There are many good reasons to buy a home today. If you are still working remotely, you can have a more flexible work schedule, which will make it easier to find housing and process your mortgage application. Also, mortgage rates are very competitive, so it pays to take advantage of and lock in a home loan (but keep in mind that the limited number of homes for sale and higher house prices could make it difficult to buy. of a house today).
But what if you are applying for a mortgage together with a spouse and their credit rating might take some work? Will you qualify for a mortgage if your credit rating is strong but your spouse’s not?
When your spouse’s credit score needs a job
You might assume that if your credit is great, but your spouse’s not, mortgage lenders will simply average your two scores and track that number. But that’s not really how it works. Your strong credit could help offset a spouse’s poor credit to some extent. But in the end, lenders will focus on the lower of the two scores.
Suppose your credit score is 790, which is great, while your spouse’s score is not as strong at 620. A 620 is usually the minimum credit score required for a mortgage, so in this scenario , you could get approved for a home loan. without the most competitive interest rate.
On the other hand, if your score is 790 but your spouse has a 540, that low score could potentially ruin your chances of getting approved for a mortgage, despite your excellent credit.
Should You Apply For A Solo Mortgage If Your Spouse Has Bad Credit?
When there is a huge gap between your (strong) credit score and that of your spouse, one solution might be to apply for a mortgage on your own rather than applying jointly with your spouse. However, this will only work if you earn enough money to cover your housing costs on your own.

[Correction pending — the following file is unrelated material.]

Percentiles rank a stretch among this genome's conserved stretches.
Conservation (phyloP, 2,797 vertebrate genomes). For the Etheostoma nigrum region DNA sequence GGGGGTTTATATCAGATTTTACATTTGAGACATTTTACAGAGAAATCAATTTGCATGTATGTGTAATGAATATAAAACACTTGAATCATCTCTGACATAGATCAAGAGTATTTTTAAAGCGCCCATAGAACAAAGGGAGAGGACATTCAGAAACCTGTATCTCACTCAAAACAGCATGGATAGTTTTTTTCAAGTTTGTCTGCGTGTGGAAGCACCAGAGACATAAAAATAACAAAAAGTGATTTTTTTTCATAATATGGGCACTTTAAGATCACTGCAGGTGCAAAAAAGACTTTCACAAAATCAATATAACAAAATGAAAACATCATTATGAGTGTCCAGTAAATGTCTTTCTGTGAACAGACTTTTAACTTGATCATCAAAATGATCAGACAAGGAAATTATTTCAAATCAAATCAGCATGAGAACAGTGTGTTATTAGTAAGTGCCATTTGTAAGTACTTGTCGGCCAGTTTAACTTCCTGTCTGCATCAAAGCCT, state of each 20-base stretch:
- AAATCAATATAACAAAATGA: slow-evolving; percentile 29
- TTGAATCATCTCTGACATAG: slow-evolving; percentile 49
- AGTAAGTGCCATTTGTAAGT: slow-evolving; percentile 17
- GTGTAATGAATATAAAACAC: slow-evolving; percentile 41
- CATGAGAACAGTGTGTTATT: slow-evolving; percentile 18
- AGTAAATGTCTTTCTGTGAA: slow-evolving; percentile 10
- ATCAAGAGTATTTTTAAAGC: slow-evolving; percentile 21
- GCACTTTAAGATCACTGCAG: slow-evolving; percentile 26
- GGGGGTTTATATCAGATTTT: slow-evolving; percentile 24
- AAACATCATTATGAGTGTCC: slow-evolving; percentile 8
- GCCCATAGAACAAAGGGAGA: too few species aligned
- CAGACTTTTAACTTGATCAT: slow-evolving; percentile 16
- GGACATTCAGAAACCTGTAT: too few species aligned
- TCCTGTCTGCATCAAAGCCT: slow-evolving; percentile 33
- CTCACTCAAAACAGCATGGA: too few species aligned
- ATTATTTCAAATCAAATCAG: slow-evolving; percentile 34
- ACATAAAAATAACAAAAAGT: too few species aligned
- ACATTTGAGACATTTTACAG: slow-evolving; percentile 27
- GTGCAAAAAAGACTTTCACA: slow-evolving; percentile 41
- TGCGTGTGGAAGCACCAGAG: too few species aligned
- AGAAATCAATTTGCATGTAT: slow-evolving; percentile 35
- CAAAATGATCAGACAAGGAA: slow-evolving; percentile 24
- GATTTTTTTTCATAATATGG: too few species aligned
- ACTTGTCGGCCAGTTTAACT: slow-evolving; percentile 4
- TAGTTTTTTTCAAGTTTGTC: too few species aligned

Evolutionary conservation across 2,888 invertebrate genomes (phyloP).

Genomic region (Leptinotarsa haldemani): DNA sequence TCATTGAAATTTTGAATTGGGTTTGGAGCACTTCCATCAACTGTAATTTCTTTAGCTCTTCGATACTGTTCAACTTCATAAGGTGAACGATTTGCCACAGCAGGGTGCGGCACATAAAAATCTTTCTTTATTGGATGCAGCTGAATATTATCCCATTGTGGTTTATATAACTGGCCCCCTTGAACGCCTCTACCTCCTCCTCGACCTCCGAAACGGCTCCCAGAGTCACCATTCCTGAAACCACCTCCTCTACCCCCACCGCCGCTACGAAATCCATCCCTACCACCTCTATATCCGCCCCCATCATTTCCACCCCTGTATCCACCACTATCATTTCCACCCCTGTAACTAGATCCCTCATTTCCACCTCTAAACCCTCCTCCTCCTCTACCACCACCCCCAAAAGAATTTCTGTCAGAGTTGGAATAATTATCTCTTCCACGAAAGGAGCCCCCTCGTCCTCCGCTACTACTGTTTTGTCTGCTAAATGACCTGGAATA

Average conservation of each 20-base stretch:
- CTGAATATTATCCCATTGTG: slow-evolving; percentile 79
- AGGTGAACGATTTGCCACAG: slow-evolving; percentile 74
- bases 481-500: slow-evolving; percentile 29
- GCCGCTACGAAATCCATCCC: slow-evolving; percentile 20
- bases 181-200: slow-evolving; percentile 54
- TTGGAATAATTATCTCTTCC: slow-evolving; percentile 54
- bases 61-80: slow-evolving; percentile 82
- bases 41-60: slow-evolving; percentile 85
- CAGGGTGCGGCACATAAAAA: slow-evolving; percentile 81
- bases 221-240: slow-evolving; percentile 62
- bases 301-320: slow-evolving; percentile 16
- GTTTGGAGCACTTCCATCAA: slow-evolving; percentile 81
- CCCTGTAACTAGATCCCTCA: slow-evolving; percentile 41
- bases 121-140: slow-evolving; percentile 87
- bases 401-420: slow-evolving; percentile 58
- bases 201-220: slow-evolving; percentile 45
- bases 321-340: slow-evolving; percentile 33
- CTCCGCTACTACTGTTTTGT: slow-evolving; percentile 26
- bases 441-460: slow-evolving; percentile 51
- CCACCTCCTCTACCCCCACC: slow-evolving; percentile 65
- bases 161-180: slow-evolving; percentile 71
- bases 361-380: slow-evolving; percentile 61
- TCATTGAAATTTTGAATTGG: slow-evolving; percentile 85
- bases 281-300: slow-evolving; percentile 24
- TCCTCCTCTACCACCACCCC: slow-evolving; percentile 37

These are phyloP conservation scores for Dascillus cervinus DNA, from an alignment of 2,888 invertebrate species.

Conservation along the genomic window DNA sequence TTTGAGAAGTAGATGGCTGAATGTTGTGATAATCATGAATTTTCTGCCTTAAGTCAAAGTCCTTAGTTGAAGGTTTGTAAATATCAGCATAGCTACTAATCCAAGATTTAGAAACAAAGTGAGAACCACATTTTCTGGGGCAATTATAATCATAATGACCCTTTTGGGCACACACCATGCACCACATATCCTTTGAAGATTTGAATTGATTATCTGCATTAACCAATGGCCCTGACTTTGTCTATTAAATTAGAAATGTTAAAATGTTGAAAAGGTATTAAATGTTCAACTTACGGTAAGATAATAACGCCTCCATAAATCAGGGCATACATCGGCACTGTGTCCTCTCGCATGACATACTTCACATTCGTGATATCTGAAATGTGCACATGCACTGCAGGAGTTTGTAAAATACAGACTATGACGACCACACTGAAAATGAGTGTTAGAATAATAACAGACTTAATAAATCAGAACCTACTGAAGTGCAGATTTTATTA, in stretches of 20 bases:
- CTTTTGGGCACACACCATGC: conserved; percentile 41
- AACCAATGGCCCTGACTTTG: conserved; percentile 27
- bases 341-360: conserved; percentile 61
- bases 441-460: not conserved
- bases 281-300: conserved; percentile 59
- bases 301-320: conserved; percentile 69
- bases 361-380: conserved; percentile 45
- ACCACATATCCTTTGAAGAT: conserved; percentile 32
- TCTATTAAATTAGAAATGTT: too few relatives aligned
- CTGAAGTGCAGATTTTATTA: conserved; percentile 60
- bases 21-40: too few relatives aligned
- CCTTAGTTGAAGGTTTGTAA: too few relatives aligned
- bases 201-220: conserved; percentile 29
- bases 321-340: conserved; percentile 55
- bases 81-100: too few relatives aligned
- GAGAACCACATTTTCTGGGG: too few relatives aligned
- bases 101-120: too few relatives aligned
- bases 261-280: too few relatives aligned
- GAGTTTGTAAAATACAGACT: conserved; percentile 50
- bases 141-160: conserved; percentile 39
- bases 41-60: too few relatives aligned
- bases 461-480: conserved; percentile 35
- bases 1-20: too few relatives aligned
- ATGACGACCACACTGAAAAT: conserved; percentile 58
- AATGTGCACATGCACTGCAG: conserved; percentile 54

In addition to the credit score, lenders will look at your income to see if it is high enough to qualify for the loan you are looking for. If your income is not high enough to land that mortgage and you need your spouse’s income to be factored into the equation, then you will need to apply for this loan jointly. This is when your spouse’s bad credit could be a problem. Unfortunately, you can’t have it both ways – you can’t count your spouse’s income on your application, but not their credit score.
How to improve your spouse’s credit
If you have a spouse whose credit needs improvement, it may be beneficial to increase this number and then apply for a home loan. First, have your spouse get a copy of their credit report to see what it looks like. If there are any errors on this report that work against your spouse, correcting them could increase their score quickly.
Then see why your spouse’s score is so low. Is it because of a history of late payments? Too much credit card debt? If there are any defaults on your spouse’s credit report, it might be helpful to keep track of those payments and then pay on time from then on. Likewise, paying off a large chunk of existing debt could improve your spouse’s score.
In many cases, applying for a mortgage with a spouse gives you the advantage that you will have two sets of income to present to lenders. But the flip side is that you both need good credit to get an affordable mortgage rate. If your spouse’s credit rating is bad, it could be problematic. Find a back-up plan, whether it’s applying for a mortgage on your own or taking steps to quickly raise your spouse’s score.